Review: ‘Zero Dark Thirty’

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Does this retelling of the now famous execution of one of the world’s most elusive criminals worth watching? Here’s my take on the film that is now in the running for Best Picture at this year’s Oscar’s.

You’ve probably heard a lot of hype leading up to this film, so I can only assume that those of you still on the fence about going to see this are looking around for opinions on the other side of the coin.

The most buzzing news right now is that the film portrays a very candid display of torture tactics that were used by the CIA to capture the men who would eventually lead us to Osama Bin Laden (UBL). This film does not pull punches with showing us just how brutal these tactics were, and some are arguing that this is an endorsement for Bush’s foreign policy (definitely an unpopular foreign policy.)

I don’t want to get into that. See the film for yourself and draw your own conclusions. It’s actually very subjective, and I would argue there are more reasons to see this as a film that is indifferent to whether or not torture works. It’s more about how a small group of people worked tirelessly and did whatever it took to bring UBL to justice. That’s what warrants this film a lot of praise.

Directed by Kathryn Bigelow (The Hurt Locker), Zero Dark Thirty spans the decade long manhunt for UBL, but it actually pays a lot closer attention to the rise of his real nemesis, Maya played by Jessica Chastain. Her gradual rise to prominence as a CIA operative, as well as her obsession in finding UBL is the standout of the film.  There is a scene at the end of the second act that is probably the most intense, emotional, and beautifully written performances I have ever seen an actress pull off.

Yes, much better than Anne Hathaway in Les Miserables. 

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Chastain deserves an Oscar in my opinion, but it is the intense third act that really exudes the power of the film. The Navy Seal Team 6 raid on UBL’s compound is probably the best military tactics operation I have ever seen presented in film. The realism and significance behind the direction of this act is so well done, it allows me to forgive every minor issue I had with the movie.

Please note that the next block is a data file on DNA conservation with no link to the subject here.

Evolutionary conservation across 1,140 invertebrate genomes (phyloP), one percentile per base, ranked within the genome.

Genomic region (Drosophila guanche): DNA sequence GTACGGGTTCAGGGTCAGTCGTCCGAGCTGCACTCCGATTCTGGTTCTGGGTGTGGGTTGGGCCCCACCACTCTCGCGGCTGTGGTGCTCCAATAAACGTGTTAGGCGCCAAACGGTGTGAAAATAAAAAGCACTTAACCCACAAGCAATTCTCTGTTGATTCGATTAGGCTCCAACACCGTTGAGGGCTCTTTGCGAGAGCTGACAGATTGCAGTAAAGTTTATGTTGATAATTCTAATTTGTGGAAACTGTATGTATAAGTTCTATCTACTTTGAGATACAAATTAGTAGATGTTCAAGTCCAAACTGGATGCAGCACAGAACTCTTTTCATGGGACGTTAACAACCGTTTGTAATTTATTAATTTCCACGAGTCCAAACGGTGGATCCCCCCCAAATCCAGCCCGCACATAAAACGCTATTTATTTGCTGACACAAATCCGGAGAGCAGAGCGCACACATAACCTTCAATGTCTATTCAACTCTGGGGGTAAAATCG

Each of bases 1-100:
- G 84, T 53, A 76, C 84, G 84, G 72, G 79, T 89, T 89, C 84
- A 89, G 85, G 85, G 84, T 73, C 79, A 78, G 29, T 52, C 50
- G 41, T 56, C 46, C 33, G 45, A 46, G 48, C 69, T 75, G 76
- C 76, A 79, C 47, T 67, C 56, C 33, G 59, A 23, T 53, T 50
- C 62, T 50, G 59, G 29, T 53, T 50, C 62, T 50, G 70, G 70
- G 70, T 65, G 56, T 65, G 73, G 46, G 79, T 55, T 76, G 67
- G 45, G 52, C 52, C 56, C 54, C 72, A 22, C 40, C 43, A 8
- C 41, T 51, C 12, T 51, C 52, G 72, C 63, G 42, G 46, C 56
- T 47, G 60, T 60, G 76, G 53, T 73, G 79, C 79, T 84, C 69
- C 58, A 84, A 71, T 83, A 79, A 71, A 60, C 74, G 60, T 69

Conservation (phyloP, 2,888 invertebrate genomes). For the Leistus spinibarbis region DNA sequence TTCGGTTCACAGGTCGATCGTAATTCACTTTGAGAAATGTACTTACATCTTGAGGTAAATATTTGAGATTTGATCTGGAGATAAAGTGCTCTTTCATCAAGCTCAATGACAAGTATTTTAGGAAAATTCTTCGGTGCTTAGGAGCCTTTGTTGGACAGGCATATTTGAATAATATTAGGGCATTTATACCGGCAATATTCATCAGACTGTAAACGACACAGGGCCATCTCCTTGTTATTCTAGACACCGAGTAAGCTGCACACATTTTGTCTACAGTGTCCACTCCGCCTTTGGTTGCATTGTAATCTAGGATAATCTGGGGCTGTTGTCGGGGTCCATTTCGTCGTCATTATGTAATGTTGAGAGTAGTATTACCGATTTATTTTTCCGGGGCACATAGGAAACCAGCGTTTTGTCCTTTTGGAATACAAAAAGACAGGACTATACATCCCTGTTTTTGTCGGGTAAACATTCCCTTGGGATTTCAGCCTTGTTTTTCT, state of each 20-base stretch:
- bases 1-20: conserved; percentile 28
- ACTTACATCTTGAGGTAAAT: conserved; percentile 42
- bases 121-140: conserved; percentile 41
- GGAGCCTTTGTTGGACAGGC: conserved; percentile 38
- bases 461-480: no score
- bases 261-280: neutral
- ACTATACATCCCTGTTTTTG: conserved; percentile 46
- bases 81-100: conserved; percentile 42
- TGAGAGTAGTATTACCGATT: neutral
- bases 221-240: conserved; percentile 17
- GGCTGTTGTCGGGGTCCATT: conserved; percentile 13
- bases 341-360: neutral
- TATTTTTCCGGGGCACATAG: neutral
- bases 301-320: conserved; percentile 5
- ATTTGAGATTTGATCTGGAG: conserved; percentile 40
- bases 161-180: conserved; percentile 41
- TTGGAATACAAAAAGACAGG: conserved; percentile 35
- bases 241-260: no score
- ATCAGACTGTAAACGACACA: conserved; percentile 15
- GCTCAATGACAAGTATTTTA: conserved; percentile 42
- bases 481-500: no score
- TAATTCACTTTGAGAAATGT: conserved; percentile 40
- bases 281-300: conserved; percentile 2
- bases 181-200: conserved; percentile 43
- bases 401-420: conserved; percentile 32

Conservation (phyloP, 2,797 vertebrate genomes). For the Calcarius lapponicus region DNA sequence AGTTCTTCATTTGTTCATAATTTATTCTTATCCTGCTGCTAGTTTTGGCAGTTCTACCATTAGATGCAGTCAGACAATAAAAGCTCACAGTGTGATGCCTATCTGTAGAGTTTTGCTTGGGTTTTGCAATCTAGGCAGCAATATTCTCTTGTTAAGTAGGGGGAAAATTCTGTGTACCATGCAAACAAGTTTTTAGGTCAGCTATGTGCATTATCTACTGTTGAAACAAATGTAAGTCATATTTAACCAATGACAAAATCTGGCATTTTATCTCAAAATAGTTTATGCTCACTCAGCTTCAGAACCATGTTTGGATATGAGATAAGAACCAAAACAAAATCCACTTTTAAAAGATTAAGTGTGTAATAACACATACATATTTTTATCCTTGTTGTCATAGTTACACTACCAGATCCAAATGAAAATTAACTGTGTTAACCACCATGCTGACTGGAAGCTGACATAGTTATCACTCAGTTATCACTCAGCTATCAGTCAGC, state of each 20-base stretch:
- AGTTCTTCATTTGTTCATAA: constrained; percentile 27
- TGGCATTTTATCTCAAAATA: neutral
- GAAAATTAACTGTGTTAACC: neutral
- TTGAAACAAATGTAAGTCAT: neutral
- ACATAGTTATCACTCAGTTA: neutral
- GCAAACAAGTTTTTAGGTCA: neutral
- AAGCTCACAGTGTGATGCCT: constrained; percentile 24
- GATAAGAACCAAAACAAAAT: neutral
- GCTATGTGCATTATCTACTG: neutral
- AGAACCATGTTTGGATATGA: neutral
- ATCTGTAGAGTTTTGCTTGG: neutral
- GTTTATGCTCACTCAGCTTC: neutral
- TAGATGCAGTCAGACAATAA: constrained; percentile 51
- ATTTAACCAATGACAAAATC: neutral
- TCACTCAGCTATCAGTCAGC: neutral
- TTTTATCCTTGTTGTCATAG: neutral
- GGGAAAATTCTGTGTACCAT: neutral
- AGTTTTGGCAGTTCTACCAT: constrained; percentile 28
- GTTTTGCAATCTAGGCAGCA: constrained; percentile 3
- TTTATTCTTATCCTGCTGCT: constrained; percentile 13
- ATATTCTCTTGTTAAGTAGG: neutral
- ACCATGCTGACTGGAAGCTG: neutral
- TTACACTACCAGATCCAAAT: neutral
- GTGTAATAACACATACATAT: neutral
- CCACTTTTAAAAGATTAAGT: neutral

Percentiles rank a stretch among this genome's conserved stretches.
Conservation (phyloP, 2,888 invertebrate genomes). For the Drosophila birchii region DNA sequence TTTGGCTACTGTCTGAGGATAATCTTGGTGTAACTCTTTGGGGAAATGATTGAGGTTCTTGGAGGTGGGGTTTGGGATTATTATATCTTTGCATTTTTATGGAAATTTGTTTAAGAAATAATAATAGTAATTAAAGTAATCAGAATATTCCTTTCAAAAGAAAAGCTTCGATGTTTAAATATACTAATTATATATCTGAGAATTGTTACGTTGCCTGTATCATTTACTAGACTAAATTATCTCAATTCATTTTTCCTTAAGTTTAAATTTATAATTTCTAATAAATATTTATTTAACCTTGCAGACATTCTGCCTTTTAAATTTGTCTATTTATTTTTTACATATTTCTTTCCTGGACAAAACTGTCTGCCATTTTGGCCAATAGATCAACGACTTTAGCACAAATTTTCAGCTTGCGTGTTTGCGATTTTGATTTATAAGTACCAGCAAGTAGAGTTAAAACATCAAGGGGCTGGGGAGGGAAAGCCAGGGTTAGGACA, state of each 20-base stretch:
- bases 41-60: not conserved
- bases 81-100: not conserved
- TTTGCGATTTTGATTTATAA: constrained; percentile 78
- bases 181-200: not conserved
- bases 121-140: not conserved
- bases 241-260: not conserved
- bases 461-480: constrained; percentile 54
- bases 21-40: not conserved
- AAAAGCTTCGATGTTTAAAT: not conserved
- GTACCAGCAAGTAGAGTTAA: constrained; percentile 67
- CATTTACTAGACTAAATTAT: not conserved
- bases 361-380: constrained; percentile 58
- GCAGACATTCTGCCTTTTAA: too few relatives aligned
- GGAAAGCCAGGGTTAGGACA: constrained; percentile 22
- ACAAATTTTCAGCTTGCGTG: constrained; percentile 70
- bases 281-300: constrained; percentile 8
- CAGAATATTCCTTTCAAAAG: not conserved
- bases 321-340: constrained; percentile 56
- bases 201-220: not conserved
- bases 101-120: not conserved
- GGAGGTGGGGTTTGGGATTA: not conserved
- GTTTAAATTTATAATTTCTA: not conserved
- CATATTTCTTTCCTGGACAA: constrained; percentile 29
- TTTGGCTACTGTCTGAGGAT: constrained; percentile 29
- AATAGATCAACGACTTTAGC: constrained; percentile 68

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Speaking of which, the only hurdles you’ll have to go through when watching this is the sluggish first act. It’s important, yes, but I was honestly bored for the first 45 minutes and craved for the plot to start moving forward. Luckily, the post 2008 scenes are exactly what I was looking for, and I found myself enjoying the film tremendously throughout.

This film is definitely worth watching and paying hard-earned money for. Politically, both sides can conclude what they want from the film, and opponents of America will obviously have nothing to hold on to here. I didn’t like The Hurt Locker very much, though I really wanted to. Zero Dark Thirty actually ended up being everything I wanted The Hurt Locker to be and more.

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I will be honest. If this movie had been based in fiction, I would probably only count it as an above-average (good not great) film about military and political espionage in the middle-east. It’s the way they handled the emotional impact of this true story that really makes the movie a classic, and one of the best films of the year.


2 thoughts on “Review: ‘Zero Dark Thirty’

  1. Well I wasn’t sure about watching this as I wasn’t a fan of Hurt Locker but you have persuaded me to give it a go 🙂

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